4. If you’re going to procrastinate, resolve to do so using something school-related. I know this sounds strange. Let me explain. I often get the urge to procrastinate. I’ve found that most often, I’m really just burned out with the current thing I’m working on. So, I have a cache of books and other materials that I work on when I get that familiar yearning to play Risk or Puzzle Pirates!

While I’m not saying you should never veer from school-related work, when you’re preparing for finals or working on an important project – procrastination can be deadly. If you’re just sick of sitting and reading/writing, try something more artistic or physical that is somehow related to your material. If you’re in Biology, go for a walk and identify some plants. If you’re in Chinese medicine, do some Qigong or contemplate the workings of the five phases in the natural world.

5. Designate at least an hour every day for guilt-free non-academic funtime. Yes, even if your most important final in the world is tomorrow. Take an hour out of every day to do non-academic things you enjoy. Take your dog for a long walk. Play darts with your best friend. Play football in the street. Read a novel. This will help recharge you and avoid TOTAL BURNOUT – a student’s worst enemy.

6. Please don’t forget to SLEEP. But, but, but – you just HAVE to get that project in tomorrow at 8am!!! I know that all-nighters are a common feature of college and graduate school existence. But they shouldn’t be. My opinion on this has changed over time. At this point, I cannot think of anything more damaging to your long-term academic health than forgoing sleep for the sake of a grade.

From a Chinese medicine perspective, skipping sleep is only going to damage your Qi and Blood, harass the heck out of your Shen and deplete your entire body. Adding tons of caffeine on top of this is only going to make matters worse. You’re likely to ultimately impede your ability to retain information, make yourself vulnerable to illness and make yourself a highly unpleasant person to be around. Don’t do it. Get *at least* 5-6 hours when you’re studying hard.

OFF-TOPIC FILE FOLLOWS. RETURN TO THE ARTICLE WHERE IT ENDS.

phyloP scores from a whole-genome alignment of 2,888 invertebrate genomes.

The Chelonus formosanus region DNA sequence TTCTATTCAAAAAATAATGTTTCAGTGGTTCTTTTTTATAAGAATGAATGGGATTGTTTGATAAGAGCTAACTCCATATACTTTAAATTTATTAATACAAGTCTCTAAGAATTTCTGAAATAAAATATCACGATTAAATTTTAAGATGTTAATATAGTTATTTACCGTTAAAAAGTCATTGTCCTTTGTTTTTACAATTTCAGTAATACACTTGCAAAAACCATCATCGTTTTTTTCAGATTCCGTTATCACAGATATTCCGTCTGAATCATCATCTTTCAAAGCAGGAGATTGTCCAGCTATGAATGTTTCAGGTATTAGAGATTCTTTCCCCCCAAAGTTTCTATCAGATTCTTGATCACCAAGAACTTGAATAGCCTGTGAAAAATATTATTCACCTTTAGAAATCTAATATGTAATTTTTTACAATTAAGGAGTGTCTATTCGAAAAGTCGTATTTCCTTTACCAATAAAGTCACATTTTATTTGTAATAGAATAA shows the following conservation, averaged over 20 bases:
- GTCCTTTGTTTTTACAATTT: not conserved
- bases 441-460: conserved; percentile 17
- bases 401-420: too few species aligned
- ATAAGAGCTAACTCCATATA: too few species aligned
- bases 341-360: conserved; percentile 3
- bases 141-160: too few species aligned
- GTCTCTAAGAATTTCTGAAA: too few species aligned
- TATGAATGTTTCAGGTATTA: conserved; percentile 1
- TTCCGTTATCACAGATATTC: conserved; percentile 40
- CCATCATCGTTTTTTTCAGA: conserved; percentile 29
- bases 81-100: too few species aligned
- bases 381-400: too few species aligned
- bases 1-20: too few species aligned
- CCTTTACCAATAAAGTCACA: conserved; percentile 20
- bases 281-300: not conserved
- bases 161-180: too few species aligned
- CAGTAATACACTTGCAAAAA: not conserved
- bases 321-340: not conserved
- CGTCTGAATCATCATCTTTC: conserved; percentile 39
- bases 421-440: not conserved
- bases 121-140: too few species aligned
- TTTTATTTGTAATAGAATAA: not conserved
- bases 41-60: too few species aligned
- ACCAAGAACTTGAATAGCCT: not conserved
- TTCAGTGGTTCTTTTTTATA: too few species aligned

7. Do 10 power breaths and quickly walk around the block for every 60-75 minutes of study time. What’s a power breath? The ratio of breathing in, holding your breath and breathing out is 1:4:2. So, if you breathe in for a count of 7, hold your breath for a count of 28, and exhale over a count of 14. Take a couple of regular breaths between each power breath. Then take a brisk walk around the block, the yard, the dorm, whatever.

This will re-oxygenate your blood, get your Qi flowing and you might be surprised how much focused and alert you are when you return to your study place. I’ve noticed a steady increase in my ability to comprehend difficult information and retain huge numbers of facts just by doing this consistently.

This is what I have to offer for now, folks. Please leave any tips you’ve garnered during your long years of studying in the comments.

About Eric Grey

Hi - I'm the founder of this site and the primary master of all functions here. When I'm not writing, you can find me reaching out to the Chinese Medicine community across the web and in my own backyard. I currently teach Chinese herbs at my alma mater, the National College of Natural Medicine. Additionally, I'm the founder of Watershed Wellness, a thriving local clinic in Southeast Portland in Oregon. No matter where I'm working, you'll find my focus on the Classical approach to Chinese medicine laced throughout everything I do.